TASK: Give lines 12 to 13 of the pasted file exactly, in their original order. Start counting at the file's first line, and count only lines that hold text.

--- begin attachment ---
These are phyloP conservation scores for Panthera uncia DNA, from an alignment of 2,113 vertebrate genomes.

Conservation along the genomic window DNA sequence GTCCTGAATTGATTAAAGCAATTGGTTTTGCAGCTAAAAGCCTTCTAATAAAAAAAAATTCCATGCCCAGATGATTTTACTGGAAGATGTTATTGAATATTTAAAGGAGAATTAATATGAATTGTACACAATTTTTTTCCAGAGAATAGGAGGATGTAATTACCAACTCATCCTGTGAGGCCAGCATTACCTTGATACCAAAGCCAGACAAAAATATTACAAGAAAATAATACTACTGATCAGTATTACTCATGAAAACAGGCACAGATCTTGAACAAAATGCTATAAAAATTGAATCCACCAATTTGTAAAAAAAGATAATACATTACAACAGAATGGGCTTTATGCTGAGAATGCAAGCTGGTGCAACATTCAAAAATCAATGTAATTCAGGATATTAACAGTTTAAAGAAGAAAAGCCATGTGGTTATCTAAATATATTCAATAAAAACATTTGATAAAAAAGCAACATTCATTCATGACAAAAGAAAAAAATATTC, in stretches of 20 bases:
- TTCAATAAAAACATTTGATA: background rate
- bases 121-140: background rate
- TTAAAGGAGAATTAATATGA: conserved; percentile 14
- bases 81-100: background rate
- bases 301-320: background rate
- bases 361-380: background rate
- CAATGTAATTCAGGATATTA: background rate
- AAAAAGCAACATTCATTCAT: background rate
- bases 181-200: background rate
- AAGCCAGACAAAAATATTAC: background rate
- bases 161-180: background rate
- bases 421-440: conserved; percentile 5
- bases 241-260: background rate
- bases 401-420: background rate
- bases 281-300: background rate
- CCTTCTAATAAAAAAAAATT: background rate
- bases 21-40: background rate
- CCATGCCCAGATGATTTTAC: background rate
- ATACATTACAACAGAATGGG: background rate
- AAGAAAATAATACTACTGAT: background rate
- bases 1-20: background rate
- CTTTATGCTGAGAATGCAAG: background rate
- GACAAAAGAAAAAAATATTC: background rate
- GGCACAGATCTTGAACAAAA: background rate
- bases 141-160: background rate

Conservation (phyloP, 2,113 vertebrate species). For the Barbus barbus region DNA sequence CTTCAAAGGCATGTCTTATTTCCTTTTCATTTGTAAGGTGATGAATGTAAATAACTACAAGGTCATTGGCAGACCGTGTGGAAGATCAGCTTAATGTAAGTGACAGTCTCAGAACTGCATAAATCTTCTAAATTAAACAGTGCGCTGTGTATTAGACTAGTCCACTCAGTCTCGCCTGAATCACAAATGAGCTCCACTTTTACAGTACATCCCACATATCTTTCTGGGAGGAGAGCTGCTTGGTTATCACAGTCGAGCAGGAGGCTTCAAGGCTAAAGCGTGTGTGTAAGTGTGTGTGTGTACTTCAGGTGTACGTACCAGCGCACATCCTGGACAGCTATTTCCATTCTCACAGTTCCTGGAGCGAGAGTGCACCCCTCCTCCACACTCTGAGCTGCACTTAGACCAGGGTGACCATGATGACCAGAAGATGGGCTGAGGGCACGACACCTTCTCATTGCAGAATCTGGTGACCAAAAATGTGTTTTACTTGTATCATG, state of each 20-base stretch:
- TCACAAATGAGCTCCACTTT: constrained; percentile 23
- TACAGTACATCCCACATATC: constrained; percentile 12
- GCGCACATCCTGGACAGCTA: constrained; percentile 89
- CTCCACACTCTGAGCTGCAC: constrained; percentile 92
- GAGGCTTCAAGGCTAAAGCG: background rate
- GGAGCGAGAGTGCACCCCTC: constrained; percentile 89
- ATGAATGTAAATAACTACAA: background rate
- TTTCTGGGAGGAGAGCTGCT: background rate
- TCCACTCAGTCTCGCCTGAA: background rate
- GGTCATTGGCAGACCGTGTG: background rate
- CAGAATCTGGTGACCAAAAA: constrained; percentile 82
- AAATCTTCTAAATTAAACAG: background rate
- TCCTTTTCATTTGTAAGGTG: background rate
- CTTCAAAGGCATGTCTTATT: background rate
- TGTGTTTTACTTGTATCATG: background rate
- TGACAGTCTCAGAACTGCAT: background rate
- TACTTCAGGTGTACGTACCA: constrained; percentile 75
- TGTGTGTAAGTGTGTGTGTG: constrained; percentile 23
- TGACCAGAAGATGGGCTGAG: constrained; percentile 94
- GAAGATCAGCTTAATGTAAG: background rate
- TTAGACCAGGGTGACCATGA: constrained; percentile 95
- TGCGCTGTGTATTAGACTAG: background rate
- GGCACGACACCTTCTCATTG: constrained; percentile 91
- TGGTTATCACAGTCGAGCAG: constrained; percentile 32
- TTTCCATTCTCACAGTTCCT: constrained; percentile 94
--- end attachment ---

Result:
- AAGCCAGACAAAAATATTAC: background rate
- bases 161-180: background rate